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Air Force sets up framework to continue purchases of General Atomics’ Reaper drones

Reaper drones (Tangopaso/WikiCommons)

General Atomics Aeronautical Systems, the Poway-based maker of Predator/Reaper family of military drones, has been awarded a U.S. Air Force contract potentially worth $7.4 billion that aims to speed up the delivery of the unmanned aircraft, if needed.

The five-year Agile Reaper Enterprise Solution (ARES) contract is not a task order for production of drones. Instead, the indefinite delivery/indefinite quantity award sets up a streamlined framework that cuts delivery time to the Air Force and foreign partners.

“Prior to ARES, the standard contract award timeline was roughly 380 days,” said Alicia Morales, aircraft production manager with the Air Force’s Medium Altitude Unmanned Aerial System Program Office, in a statement. “Now, once we have a budget and it’s in our account, we can award in just a couple of days and field the aircraft in 26 months.”

With its Predator drone platform, General Atomics has been the global leader in military unmanned aircraft for more than a decade. Its drones have been widely used for surveillance, reconnaissance and attack missions in the Middle East. The Reaper is the armed version of the Predator.

Recently, the Air Force has been looking to upgrade its arsenal to the next generation of unmanned aircraft as it prepares for sophisticated future threats beyond the armed insurgencies in Afghanistan and elsewhere.

General Atomics remains in the hunt to develop these next generation drones with new capabilities, but there is a more competition now from a variety of defense contractors.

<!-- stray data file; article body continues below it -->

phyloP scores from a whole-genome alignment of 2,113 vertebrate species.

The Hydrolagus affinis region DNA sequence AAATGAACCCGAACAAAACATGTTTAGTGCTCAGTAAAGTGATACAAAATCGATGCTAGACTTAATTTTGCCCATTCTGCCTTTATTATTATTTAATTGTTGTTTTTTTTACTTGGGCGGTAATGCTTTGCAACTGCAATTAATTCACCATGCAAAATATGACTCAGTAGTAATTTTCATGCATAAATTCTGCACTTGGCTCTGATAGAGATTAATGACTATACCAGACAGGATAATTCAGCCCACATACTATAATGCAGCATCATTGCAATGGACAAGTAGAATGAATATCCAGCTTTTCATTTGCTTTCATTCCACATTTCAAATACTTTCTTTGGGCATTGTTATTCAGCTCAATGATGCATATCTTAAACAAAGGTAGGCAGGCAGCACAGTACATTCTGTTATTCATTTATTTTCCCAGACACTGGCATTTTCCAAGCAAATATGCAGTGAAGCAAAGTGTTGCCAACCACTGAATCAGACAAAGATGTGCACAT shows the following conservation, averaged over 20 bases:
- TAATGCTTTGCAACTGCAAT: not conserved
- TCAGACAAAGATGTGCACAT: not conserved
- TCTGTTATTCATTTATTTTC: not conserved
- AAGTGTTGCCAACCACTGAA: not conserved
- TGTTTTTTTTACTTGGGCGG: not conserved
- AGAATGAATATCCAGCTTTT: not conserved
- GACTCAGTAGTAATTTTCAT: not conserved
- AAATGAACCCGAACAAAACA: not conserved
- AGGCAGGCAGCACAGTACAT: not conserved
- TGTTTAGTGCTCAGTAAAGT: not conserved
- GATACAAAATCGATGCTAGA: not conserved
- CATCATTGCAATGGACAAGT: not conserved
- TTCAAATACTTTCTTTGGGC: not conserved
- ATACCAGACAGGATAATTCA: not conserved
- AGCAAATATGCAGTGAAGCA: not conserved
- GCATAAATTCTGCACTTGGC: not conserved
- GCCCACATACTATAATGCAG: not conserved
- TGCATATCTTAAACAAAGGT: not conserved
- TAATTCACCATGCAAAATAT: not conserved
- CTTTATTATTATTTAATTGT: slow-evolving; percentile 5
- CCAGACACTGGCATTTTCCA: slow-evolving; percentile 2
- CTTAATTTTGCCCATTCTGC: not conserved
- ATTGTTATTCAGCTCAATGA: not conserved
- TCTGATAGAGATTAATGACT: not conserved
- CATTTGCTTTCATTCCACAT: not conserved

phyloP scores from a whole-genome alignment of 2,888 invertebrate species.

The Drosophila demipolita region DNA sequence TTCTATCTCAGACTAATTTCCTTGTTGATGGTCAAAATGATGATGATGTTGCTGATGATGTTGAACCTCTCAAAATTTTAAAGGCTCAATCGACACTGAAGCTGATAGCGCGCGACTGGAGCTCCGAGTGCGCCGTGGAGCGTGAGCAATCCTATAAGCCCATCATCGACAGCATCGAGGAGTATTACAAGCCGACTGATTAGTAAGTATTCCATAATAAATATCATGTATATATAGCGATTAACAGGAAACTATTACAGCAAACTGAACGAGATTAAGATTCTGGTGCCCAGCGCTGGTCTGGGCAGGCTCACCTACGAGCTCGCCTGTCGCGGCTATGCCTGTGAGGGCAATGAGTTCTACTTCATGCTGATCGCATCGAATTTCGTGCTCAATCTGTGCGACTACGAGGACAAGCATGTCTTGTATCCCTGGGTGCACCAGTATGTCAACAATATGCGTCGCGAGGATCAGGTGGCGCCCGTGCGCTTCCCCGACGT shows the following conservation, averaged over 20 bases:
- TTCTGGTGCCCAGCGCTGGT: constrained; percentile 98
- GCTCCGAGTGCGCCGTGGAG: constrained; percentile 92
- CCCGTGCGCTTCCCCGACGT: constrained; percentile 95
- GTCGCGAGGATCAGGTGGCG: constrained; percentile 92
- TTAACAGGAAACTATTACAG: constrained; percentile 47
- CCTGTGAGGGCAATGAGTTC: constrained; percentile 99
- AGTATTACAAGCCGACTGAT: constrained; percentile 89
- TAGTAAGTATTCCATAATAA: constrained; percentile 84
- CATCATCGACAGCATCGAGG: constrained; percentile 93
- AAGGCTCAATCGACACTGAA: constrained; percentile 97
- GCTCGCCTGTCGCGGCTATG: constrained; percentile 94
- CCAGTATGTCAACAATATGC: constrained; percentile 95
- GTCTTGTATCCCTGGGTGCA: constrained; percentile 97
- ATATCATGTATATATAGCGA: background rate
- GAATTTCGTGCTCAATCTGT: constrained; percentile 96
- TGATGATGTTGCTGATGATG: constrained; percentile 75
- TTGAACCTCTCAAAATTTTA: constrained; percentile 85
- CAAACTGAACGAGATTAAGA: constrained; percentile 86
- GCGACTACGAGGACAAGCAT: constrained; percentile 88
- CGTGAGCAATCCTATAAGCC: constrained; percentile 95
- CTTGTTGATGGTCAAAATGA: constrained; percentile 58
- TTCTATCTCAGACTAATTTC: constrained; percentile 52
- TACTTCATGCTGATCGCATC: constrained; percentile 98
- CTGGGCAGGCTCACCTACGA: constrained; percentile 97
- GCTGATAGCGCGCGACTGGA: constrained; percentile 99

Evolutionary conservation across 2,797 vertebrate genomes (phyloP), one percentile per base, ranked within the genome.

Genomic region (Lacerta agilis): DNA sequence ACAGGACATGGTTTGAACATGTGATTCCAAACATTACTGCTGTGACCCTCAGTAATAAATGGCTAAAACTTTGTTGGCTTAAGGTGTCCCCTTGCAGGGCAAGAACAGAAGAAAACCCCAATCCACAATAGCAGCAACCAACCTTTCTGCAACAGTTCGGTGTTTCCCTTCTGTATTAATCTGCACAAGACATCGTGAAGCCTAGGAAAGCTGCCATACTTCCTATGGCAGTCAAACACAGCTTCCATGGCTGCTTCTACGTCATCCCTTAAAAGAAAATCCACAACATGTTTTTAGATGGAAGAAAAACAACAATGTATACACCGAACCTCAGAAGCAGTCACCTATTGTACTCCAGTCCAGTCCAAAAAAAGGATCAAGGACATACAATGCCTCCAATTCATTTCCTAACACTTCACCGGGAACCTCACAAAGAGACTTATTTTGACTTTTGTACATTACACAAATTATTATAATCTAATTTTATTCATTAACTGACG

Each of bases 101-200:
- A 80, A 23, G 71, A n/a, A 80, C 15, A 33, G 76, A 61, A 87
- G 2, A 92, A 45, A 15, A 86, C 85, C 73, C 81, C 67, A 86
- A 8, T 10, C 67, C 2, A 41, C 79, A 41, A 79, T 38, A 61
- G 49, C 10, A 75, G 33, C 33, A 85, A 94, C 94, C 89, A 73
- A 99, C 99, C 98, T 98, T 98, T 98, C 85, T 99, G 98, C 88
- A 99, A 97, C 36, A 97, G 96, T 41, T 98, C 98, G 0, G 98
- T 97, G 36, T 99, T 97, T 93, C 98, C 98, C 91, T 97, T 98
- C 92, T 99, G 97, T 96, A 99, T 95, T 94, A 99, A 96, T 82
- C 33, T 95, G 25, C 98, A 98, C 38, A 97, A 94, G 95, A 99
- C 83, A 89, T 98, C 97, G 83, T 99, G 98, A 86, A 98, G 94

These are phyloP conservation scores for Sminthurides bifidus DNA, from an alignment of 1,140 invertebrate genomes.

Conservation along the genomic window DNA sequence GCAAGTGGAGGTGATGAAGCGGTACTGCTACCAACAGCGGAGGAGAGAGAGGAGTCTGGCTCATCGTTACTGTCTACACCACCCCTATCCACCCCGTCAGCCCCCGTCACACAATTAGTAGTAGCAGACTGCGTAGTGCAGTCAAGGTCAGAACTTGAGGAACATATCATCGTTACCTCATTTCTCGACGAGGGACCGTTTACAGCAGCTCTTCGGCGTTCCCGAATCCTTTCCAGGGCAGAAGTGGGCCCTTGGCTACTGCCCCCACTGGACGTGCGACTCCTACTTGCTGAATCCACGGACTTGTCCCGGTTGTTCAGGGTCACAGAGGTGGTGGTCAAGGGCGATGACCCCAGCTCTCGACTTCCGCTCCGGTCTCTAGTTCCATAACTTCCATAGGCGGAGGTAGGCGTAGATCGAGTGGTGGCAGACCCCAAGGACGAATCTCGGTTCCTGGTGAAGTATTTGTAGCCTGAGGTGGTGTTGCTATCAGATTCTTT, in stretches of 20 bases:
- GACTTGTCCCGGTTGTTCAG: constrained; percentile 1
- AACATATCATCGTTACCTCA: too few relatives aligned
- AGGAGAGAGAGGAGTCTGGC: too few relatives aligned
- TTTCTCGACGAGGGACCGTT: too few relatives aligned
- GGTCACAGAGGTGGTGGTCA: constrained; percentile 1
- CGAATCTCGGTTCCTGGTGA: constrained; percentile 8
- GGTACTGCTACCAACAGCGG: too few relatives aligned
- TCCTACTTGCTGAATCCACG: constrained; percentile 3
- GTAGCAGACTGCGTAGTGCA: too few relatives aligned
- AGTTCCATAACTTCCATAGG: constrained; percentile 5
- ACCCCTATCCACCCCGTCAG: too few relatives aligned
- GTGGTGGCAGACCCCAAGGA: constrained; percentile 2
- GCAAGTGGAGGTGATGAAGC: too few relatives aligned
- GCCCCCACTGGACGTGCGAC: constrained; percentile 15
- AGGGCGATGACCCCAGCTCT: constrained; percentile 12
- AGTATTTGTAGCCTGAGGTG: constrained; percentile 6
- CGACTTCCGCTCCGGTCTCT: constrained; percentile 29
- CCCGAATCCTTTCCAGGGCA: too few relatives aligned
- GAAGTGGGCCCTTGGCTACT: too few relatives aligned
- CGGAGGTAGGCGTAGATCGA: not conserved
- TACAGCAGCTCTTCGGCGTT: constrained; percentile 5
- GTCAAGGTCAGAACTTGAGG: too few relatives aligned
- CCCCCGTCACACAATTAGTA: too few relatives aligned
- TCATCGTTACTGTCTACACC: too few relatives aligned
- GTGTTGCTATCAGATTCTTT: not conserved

The company announced in August that it was laying off 6 percent of its workforce across locations nationwide, including 105 in San Diego, according to a Worker Adjustment and Retraining Notification Act (WARN) filing with state and local employment officials.

Earlier this year, a senior acquisitions executive said the Air Force would stop buying new Reapers after the 2020 fiscal year, which ended Sept. 30. The move was opposed by some lawmakers, and the ARES contract, awarded in mid-September, appears to leave the door open for future Reaper purchases.

ARES has a pre-negotiated $3.3 billion price-quantity-curve. This curve allows the Air Force and foreign partners to unilaterally order between four and 36 aircraft a year under pre-set terms.

“ARES is a big deal because it answers the ‘mail’ as far as how do we deal with hard-to-predict demand signals from our international partners and enable increased responsiveness to U.S. budget dynamics,” Morales said. “So, the team came together and figured out the best and most innovative approach to deal with unplanned requirements, so no matter what comes, we are prepared and able to handle it.”

Foreign military sales partners will be allowed to order the NATO exportable version of the Predator/Reaper. The United Kingdom will be the first customer to receive the unmanned aircraft, with Belgian Defense also expected to buy the drones.


© 2020 The San Diego Union-Tribune